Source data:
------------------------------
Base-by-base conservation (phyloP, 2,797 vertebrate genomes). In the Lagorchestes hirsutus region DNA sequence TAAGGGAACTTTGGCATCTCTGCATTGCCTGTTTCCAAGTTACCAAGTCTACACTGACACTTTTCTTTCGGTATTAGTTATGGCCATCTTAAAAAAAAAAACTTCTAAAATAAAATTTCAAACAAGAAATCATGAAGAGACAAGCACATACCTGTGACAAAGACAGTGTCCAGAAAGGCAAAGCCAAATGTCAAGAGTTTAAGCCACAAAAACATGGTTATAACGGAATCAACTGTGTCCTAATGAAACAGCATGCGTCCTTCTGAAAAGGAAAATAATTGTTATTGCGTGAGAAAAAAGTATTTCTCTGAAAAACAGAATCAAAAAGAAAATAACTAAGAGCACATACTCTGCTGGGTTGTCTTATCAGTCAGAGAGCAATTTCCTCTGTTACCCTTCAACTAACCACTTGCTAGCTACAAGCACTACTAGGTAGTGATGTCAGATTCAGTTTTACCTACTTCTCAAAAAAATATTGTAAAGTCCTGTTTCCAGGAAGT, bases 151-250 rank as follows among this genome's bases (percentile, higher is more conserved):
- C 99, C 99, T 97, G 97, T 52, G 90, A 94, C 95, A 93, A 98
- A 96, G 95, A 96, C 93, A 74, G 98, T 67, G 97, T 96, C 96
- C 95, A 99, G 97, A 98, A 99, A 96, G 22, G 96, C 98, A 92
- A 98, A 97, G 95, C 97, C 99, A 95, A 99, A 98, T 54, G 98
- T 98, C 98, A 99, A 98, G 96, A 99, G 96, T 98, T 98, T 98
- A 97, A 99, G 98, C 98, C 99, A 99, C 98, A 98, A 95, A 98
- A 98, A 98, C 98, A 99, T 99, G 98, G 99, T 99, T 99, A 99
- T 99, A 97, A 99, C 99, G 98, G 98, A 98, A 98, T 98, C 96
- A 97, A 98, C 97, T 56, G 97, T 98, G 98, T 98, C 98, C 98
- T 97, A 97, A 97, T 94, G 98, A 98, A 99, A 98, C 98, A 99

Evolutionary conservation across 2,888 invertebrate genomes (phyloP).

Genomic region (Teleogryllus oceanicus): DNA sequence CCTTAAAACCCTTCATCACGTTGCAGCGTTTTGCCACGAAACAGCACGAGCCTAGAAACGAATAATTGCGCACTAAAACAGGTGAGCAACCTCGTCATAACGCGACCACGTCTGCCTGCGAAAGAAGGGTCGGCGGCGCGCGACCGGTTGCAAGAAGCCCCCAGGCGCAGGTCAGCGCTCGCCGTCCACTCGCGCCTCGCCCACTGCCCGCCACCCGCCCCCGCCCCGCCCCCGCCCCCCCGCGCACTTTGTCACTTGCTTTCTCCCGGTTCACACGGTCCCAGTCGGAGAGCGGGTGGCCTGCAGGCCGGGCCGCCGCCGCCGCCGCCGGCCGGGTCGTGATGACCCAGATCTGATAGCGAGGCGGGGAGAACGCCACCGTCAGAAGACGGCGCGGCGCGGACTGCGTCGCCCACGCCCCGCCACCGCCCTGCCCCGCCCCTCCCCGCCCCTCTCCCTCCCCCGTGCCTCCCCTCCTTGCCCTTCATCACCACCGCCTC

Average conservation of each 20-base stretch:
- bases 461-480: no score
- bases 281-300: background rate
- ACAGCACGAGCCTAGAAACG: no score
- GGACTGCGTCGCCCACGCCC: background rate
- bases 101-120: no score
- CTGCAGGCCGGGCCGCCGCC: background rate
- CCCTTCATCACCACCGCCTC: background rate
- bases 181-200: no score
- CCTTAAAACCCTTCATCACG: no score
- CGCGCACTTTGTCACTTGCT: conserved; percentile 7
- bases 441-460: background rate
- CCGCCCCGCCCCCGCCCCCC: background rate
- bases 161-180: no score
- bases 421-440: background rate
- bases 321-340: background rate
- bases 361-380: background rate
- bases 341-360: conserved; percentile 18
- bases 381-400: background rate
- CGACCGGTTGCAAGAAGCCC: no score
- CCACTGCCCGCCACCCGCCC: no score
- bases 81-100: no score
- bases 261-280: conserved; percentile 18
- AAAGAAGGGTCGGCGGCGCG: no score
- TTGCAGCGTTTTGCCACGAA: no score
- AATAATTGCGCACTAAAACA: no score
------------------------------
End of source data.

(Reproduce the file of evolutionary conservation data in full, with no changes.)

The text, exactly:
Base-by-base conservation (phyloP, 2,797 vertebrate genomes). In the Lagorchestes hirsutus region DNA sequence TAAGGGAACTTTGGCATCTCTGCATTGCCTGTTTCCAAGTTACCAAGTCTACACTGACACTTTTCTTTCGGTATTAGTTATGGCCATCTTAAAAAAAAAAACTTCTAAAATAAAATTTCAAACAAGAAATCATGAAGAGACAAGCACATACCTGTGACAAAGACAGTGTCCAGAAAGGCAAAGCCAAATGTCAAGAGTTTAAGCCACAAAAACATGGTTATAACGGAATCAACTGTGTCCTAATGAAACAGCATGCGTCCTTCTGAAAAGGAAAATAATTGTTATTGCGTGAGAAAAAAGTATTTCTCTGAAAAACAGAATCAAAAAGAAAATAACTAAGAGCACATACTCTGCTGGGTTGTCTTATCAGTCAGAGAGCAATTTCCTCTGTTACCCTTCAACTAACCACTTGCTAGCTACAAGCACTACTAGGTAGTGATGTCAGATTCAGTTTTACCTACTTCTCAAAAAAATATTGTAAAGTCCTGTTTCCAGGAAGT, bases 151-250 rank as follows among this genome's bases (percentile, higher is more conserved):
- C 99, C 99, T 97, G 97, T 52, G 90, A 94, C 95, A 93, A 98
- A 96, G 95, A 96, C 93, A 74, G 98, T 67, G 97, T 96, C 96
- C 95, A 99, G 97, A 98, A 99, A 96, G 22, G 96, C 98, A 92
- A 98, A 97, G 95, C 97, C 99, A 95, A 99, A 98, T 54, G 98
- T 98, C 98, A 99, A 98, G 96, A 99, G 96, T 98, T 98, T 98
- A 97, A 99, G 98, C 98, C 99, A 99, C 98, A 98, A 95, A 98
- A 98, A 98, C 98, A 99, T 99, G 98, G 99, T 99, T 99, A 99
- T 99, A 97, A 99, C 99, G 98, G 98, A 98, A 98, T 98, C 96
- A 97, A 98, C 97, T 56, G 97, T 98, G 98, T 98, C 98, C 98
- T 97, A 97, A 97, T 94, G 98, A 98, A 99, A 98, C 98, A 99

Evolutionary conservation across 2,888 invertebrate genomes (phyloP).

Genomic region (Teleogryllus oceanicus): DNA sequence CCTTAAAACCCTTCATCACGTTGCAGCGTTTTGCCACGAAACAGCACGAGCCTAGAAACGAATAATTGCGCACTAAAACAGGTGAGCAACCTCGTCATAACGCGACCACGTCTGCCTGCGAAAGAAGGGTCGGCGGCGCGCGACCGGTTGCAAGAAGCCCCCAGGCGCAGGTCAGCGCTCGCCGTCCACTCGCGCCTCGCCCACTGCCCGCCACCCGCCCCCGCCCCGCCCCCGCCCCCCCGCGCACTTTGTCACTTGCTTTCTCCCGGTTCACACGGTCCCAGTCGGAGAGCGGGTGGCCTGCAGGCCGGGCCGCCGCCGCCGCCGCCGGCCGGGTCGTGATGACCCAGATCTGATAGCGAGGCGGGGAGAACGCCACCGTCAGAAGACGGCGCGGCGCGGACTGCGTCGCCCACGCCCCGCCACCGCCCTGCCCCGCCCCTCCCCGCCCCTCTCCCTCCCCCGTGCCTCCCCTCCTTGCCCTTCATCACCACCGCCTC

Average conservation of each 20-base stretch:
- bases 461-480: no score
- bases 281-300: background rate
- ACAGCACGAGCCTAGAAACG: no score
- GGACTGCGTCGCCCACGCCC: background rate
- bases 101-120: no score
- CTGCAGGCCGGGCCGCCGCC: background rate
- CCCTTCATCACCACCGCCTC: background rate
- bases 181-200: no score
- CCTTAAAACCCTTCATCACG: no score
- CGCGCACTTTGTCACTTGCT: conserved; percentile 7
- bases 441-460: background rate
- CCGCCCCGCCCCCGCCCCCC: background rate
- bases 161-180: no score
- bases 421-440: background rate
- bases 321-340: background rate
- bases 361-380: background rate
- bases 341-360: conserved; percentile 18
- bases 381-400: background rate
- CGACCGGTTGCAAGAAGCCC: no score
- CCACTGCCCGCCACCCGCCC: no score
- bases 81-100: no score
- bases 261-280: conserved; percentile 18
- AAAGAAGGGTCGGCGGCGCG: no score
- TTGCAGCGTTTTGCCACGAA: no score
- AATAATTGCGCACTAAAACA: no score